Bill on limited use of cannabis oil advances
A bill that seeks to allow children with severe epilepsy to legally use oil derived from marijuana has advanced to the Senate floor, but it’s so restrictive, supporters say it won’t help those for whom it’s written.
The Senate Medical Affairs Committee approved Thursday allowing use of cannabidiol, or CBD oil, but only as part of clinical trials testing federally approved drugs.
Sen. Tom Davis said he wanted to allow wider use of CBD oil to control seizures. But the South Carolina Medical Association and State Law Enforcement Division raised concerns about purity of oils not controlled by the Food and Drug Administration, and he knew the bill stood no chance with their opposition.
Panel chief: Expect another DSS hearing next week
Sen. Tom Young said Thursday that his special panel looking into issues at the S.C. Department of Social Services plans to hold another meeting next week after hearing testimony on alleged abuses and mismanagement at the agency on Wednesday.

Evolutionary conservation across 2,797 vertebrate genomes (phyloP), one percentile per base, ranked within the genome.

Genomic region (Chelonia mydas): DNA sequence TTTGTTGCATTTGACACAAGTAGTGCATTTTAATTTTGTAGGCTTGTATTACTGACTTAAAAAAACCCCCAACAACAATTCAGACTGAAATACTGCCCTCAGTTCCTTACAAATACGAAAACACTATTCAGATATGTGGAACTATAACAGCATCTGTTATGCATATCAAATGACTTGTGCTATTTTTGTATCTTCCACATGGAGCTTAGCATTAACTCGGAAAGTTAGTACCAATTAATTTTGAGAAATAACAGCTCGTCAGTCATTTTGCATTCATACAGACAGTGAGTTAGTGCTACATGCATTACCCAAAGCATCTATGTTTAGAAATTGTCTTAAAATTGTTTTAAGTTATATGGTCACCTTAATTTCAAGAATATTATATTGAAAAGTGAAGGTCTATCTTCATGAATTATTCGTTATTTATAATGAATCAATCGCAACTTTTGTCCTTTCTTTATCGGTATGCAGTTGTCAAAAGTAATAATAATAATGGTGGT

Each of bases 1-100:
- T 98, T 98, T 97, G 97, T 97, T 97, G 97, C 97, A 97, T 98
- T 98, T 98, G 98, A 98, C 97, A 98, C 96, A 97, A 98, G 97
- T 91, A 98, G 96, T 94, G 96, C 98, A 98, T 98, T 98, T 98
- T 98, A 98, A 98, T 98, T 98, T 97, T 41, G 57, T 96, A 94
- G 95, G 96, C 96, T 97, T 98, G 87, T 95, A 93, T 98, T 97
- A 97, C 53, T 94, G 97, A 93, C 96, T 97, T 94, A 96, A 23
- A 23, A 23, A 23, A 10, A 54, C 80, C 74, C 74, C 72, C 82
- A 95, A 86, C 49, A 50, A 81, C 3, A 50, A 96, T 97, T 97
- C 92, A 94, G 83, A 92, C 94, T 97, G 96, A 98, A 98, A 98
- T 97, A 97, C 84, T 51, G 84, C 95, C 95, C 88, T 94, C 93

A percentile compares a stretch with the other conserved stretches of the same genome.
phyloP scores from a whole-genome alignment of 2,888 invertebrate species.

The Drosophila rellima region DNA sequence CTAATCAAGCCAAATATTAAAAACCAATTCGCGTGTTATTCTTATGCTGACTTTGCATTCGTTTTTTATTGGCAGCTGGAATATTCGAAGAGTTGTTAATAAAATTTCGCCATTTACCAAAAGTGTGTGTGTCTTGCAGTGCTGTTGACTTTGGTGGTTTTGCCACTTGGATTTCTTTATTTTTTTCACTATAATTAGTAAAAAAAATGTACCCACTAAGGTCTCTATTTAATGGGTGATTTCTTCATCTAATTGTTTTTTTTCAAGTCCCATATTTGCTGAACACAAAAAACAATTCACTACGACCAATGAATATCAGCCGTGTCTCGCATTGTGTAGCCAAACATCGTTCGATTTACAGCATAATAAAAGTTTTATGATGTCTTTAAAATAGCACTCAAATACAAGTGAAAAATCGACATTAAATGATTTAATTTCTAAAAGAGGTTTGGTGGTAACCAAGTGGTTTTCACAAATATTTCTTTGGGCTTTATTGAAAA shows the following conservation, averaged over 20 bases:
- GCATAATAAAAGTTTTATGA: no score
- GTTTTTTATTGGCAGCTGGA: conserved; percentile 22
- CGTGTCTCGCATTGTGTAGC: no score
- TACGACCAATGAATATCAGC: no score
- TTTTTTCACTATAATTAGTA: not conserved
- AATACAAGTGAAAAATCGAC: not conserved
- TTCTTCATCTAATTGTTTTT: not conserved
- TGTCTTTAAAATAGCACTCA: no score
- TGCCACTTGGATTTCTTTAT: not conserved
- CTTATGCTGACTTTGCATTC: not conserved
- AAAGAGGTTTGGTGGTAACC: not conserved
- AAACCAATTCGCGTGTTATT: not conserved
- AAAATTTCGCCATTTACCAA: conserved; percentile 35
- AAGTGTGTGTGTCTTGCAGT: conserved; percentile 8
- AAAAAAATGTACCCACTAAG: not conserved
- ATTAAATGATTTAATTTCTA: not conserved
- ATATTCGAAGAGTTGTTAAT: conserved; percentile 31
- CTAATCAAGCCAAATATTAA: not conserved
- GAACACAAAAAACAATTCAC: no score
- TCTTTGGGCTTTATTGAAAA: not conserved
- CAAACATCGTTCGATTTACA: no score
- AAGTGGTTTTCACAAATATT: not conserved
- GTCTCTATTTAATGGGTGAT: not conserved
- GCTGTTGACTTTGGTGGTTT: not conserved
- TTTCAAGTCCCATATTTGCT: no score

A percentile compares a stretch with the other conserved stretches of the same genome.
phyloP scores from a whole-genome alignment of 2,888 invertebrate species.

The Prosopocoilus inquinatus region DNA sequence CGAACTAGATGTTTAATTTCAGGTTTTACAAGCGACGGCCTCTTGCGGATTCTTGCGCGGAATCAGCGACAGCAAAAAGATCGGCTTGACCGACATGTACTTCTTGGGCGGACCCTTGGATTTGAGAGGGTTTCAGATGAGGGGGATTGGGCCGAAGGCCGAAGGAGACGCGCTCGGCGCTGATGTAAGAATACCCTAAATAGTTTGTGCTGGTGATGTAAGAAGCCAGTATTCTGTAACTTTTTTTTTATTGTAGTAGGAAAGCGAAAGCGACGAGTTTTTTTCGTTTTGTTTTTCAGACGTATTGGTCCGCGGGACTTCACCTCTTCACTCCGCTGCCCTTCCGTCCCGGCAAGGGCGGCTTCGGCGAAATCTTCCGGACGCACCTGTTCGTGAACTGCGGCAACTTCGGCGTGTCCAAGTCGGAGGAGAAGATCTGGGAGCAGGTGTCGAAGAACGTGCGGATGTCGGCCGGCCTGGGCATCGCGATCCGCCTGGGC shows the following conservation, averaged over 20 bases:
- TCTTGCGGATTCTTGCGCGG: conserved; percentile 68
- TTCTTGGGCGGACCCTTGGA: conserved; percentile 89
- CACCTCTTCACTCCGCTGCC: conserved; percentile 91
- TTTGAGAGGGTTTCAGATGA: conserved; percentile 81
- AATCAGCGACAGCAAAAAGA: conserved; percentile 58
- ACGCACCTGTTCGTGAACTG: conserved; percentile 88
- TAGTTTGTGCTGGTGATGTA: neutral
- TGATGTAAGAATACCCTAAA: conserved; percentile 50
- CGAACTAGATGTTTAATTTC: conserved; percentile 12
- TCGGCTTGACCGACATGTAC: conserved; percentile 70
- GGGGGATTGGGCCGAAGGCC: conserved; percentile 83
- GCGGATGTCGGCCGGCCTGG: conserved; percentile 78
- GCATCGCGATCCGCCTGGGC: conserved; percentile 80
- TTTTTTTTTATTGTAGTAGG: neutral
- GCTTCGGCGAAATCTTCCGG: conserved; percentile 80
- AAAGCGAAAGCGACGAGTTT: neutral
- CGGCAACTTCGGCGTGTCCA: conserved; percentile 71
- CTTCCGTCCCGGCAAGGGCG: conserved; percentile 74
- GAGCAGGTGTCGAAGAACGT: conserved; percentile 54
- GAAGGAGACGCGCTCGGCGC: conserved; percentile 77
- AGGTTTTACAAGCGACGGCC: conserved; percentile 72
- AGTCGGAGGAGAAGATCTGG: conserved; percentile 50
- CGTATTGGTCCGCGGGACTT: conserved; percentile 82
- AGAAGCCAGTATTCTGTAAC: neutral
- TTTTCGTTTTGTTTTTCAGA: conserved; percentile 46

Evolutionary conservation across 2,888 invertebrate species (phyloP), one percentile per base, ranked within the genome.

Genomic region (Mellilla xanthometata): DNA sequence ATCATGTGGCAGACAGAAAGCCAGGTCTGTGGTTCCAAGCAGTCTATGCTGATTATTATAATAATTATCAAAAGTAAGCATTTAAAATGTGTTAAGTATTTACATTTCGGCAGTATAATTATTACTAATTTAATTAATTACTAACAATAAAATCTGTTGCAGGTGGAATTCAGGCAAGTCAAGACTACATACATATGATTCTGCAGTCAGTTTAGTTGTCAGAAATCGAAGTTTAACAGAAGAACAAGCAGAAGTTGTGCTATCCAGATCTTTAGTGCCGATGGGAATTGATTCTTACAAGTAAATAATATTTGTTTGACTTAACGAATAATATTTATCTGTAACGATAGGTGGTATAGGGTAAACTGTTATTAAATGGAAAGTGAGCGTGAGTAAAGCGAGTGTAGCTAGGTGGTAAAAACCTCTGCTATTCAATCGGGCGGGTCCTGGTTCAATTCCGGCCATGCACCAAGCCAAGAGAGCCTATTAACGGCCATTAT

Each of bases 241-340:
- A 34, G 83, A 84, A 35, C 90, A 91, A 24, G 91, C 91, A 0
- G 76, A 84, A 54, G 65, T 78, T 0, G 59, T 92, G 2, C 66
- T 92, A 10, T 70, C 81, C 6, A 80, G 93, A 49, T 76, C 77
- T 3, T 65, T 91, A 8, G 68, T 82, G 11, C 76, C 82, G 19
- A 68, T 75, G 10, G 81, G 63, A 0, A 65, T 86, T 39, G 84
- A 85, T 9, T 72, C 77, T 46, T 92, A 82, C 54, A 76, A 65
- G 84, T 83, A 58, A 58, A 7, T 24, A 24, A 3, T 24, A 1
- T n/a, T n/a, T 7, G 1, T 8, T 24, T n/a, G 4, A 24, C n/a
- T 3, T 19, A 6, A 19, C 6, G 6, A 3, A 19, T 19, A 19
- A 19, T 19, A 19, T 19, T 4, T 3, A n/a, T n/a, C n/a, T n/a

The hearing would be the panel’s fourth since convening this year after a series of deaths last year among children who had some involvement with DSS.
On Thursday, senators took to the floor to vent about DSS director Lillian Koller not testifying before the panel. Koller’s office has said she could not testify under doctor’s orders after suffering a stroke in December. Koller has returned to work and attended public events, which has frustrated lawmakers. Two Democratic senators have called for Koller’s ouster.
Young, R-Aiken, said he was told by Gov. Nikki Haley’s office that Koller could be available to testify within two weeks, earlier than original expectations.
“We are not going to stop,” Young said. “If we step on some toes, then so be it.”
Allowing cameras in S.C. nursing homes stalls
A bill giving families the ability to electronically monitor their loved ones in South Carolina’s nursing homes stalled Thursday.
The Senate Medical Affairs Committee was evenly divided on the bill, with a 7-7 vote preventing its advancement to the Senate floor. So it was returned to subcommittee for more work, a move that likely means its demise.
The bill would require nursing homes to allow residents or their families to install a camera in their room and pay any monitoring costs.
Its sponsor, Sen. Paul Thurmond, said families should have the opportunity to check in on loved ones to ensure they’re not being abused or neglected.
Thursday’s primary filings in Richland, Lexington, Kershaw counties
Filing ends March 30 for the June 10 primary election. Previous filings at www.thestate.com/politics
* Denotes incumbent